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Basic Information

Although torch is the UK name for a flashlight this entry is about its much more primitive ancestor - also known as a brand or firebrand.

This is probably the most primal source of portable fire and lighting available and consists of a piece of wood (or occasionally a bundle of twigs, grasses or similar material) with one end set on fire. This can be achieved simply by leaving a stick in a fire, but more advanced versions often dip one end in flammable liquid to make them easier to light. Or better yet, soak cloth or bundled materials in flammable liquid, then wrap them around the stick. These more advanced versions will often burn brighter, and depending on the materials may burn faster or longer than a more primitive torch.

Speaking of which, a typical torch burns itself out somewhere in the 10 to 30 minute range. As it burns, it may drop little bits of smouldering ash or debris. So it's really a short term lighting option, and best used outdoors. Great for search parties and sentries, but not for curling up with a book in bed. Buildings in the Middle Ages often had sconces to hold torches, but these were mostly intended as a convenient storage for a torch you haven't lit yet, or perhaps a temporary holder if you needed both hands for a moment. Given the short burn time and the tendency for even stone castles to have a lot of wooden support beams or flammable roofing, it wouldn't make a lot of sense to use wall-torches as your main internal light source.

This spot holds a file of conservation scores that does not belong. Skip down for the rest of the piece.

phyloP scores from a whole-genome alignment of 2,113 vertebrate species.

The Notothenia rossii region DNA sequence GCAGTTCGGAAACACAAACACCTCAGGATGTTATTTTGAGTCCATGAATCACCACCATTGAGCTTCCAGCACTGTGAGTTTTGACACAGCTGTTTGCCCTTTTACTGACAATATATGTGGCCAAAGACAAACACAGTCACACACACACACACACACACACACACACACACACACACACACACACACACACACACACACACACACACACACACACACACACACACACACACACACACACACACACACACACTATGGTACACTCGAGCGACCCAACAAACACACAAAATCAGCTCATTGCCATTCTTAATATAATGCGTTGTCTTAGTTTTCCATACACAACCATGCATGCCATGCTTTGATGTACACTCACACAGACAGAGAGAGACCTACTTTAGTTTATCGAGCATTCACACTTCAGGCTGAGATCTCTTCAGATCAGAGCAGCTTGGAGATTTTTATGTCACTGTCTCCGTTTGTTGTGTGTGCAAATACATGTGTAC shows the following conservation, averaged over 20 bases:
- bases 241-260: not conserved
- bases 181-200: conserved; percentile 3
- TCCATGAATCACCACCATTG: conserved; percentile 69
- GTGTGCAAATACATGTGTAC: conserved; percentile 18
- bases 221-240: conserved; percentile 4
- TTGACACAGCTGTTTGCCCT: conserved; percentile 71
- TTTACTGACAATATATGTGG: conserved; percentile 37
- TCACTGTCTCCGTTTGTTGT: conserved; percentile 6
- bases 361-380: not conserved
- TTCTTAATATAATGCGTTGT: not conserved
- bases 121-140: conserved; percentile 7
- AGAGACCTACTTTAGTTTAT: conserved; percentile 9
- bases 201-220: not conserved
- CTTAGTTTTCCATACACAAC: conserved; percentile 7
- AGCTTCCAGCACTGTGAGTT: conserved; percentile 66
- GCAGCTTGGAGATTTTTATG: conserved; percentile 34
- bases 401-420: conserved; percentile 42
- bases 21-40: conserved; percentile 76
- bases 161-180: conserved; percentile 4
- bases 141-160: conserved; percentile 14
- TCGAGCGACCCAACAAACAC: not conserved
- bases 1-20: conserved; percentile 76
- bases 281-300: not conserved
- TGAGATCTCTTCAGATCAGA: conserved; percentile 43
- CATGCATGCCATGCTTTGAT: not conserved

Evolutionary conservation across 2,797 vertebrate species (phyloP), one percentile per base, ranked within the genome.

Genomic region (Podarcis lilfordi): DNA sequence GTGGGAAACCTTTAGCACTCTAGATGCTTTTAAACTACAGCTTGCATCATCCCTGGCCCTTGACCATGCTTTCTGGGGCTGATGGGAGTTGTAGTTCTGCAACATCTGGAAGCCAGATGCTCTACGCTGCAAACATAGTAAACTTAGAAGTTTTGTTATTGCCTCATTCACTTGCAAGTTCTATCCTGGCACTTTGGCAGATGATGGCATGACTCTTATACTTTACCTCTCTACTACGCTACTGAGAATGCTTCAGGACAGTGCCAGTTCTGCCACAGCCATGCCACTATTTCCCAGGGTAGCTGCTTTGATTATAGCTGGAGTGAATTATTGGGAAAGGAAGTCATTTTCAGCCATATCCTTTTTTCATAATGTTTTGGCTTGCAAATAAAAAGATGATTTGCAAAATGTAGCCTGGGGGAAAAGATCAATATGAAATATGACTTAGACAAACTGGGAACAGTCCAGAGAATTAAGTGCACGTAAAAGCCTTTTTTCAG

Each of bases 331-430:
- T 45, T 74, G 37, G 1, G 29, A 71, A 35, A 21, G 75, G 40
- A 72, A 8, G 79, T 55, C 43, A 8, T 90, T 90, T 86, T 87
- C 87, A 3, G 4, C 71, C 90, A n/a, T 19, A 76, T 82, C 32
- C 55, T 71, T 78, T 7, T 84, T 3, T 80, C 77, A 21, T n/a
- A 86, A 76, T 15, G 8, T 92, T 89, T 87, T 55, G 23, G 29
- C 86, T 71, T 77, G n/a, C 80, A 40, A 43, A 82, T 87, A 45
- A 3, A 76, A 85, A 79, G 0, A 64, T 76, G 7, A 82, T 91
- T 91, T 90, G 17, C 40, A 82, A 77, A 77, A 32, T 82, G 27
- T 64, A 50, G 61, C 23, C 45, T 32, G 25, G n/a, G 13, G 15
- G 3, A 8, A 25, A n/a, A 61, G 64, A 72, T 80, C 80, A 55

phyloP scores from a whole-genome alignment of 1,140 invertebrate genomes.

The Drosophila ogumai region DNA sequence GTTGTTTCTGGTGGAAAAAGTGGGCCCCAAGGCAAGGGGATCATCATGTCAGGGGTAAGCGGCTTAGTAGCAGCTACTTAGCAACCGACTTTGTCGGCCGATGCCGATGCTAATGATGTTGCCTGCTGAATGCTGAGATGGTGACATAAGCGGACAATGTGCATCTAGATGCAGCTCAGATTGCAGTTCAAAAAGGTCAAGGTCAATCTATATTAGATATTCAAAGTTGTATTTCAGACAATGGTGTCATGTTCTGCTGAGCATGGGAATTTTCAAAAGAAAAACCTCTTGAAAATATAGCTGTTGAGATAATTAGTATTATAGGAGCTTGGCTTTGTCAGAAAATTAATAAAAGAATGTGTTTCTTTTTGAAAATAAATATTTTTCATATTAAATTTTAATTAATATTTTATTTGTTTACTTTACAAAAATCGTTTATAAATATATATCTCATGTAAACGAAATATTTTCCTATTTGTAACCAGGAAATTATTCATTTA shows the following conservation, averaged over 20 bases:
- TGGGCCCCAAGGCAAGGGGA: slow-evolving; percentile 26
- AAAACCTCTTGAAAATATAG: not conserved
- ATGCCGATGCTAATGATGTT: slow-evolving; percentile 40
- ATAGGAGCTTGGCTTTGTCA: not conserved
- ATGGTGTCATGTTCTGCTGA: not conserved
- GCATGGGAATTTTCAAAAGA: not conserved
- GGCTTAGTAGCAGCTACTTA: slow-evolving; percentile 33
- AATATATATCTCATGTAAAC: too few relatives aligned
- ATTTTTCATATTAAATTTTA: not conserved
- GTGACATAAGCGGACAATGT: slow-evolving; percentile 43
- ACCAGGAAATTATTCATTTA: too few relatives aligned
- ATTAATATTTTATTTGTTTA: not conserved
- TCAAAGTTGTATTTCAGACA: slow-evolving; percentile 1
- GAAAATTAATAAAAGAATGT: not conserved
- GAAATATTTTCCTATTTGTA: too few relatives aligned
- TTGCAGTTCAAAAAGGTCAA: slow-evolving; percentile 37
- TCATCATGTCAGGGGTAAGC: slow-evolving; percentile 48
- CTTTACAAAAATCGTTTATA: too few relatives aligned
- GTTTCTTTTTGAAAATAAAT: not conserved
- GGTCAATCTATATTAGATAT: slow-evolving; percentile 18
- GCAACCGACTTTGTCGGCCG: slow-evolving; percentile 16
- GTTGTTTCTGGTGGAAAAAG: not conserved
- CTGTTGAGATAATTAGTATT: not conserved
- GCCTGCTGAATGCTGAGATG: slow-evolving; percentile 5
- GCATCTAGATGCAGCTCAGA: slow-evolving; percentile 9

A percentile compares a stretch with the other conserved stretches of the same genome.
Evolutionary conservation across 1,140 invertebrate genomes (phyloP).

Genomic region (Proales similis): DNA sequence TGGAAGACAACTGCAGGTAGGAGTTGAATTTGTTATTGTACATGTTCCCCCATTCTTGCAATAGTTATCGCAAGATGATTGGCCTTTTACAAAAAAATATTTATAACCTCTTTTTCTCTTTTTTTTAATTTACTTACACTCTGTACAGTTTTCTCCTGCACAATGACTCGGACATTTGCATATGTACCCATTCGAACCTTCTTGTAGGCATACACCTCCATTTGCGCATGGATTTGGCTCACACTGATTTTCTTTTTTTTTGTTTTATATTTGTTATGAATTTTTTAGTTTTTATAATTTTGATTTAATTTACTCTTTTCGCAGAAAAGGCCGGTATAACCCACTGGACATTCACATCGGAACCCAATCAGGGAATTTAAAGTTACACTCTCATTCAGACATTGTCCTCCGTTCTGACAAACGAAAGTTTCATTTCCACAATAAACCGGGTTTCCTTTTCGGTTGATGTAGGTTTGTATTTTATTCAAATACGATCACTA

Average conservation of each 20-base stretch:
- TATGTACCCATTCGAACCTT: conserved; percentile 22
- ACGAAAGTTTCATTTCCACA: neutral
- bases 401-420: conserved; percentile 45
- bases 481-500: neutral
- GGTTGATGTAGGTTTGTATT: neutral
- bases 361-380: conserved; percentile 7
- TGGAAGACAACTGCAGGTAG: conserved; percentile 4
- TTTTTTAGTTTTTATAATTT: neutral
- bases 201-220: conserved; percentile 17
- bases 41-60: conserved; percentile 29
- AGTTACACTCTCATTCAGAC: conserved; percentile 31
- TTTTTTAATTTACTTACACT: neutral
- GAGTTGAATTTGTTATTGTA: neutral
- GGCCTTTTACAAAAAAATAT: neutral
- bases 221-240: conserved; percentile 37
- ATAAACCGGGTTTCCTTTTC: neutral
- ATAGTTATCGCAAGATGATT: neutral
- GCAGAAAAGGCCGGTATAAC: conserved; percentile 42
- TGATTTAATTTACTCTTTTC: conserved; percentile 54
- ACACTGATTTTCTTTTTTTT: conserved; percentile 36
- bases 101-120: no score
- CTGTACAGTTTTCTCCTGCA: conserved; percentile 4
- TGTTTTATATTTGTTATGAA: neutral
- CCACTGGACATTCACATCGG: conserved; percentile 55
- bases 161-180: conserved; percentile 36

Hollywood and RPGs don't usually get that last bit right. Torches are pretty much commonly presented as the default form of lighting for any setting based on medieval Europe (and frequently many that aren't) and are often the standard lighting in a dungeon (assuming that lighting is installed and isn't something supernatural or otherwise weird). For that matter, Hollywood also tends to depict people holding torches in front of their faces to light the way, when it's usually a better idea to hold it off to the side or over your head because staring directly into the brightest thing around doesn't usually improve your effective vision.

Being fairly primitive, the torch has its limits, but it's certainly better than no light source at all. A torch is vulnerable to adverse weather, but often less so than a candle because it is a fairly sizable fire when compared to most candle wicks. The Romans sometimes dipped their torches in a mixture of sulfur and lime, which would allow the torch to burn in inclement weather or even a brief dunking in water.

A torch generates plenty of smoke and has a nasty tendency to set things on fire if not closely supervised. Against that it's cheap, really easy to make and can be used to set things on fire. There are definitely situations where having a light source that doubles as an improvised weapon can be very useful.

For higher end applications - or Mediterranean settings - candles and oil lamps are more likely. A good fireplace or hearth is usually safer and more practical for indoor applications. If money and technology allows a good lantern is safer and burns longer than a torch.

Another historically accurate alternative to the torch or candle is the rushlight. It's a thin rush (plant) soaked in animal fat, which was very cheap and easy to make.

There are several existing medieval illustrations that show an upgraded and elongated torch variant for which I'm going to coin the term torchstaff. In these depictions the bottom half is like a walking stick, so you can rest some of the weight on the ground and not wear out your arm. The upper half is the burnable part - it's fatter and longer than a normal torch, and presumably burns for good bit longer than the standard handheld torch.



Game and Story Use

  • If you're faced with creatures that fear fire - or can only be damaged by it - then a flame on a stick may be just what you need.
      • The flaming torch is a standard weapon for peasants taking part in an angry mob.
  • Indoor torches are very trope-y, and may be exactly what your players expect. You can play into the trope and the expectation, or choose to be more historically accurate for the boost to verisimilitude it might provide.
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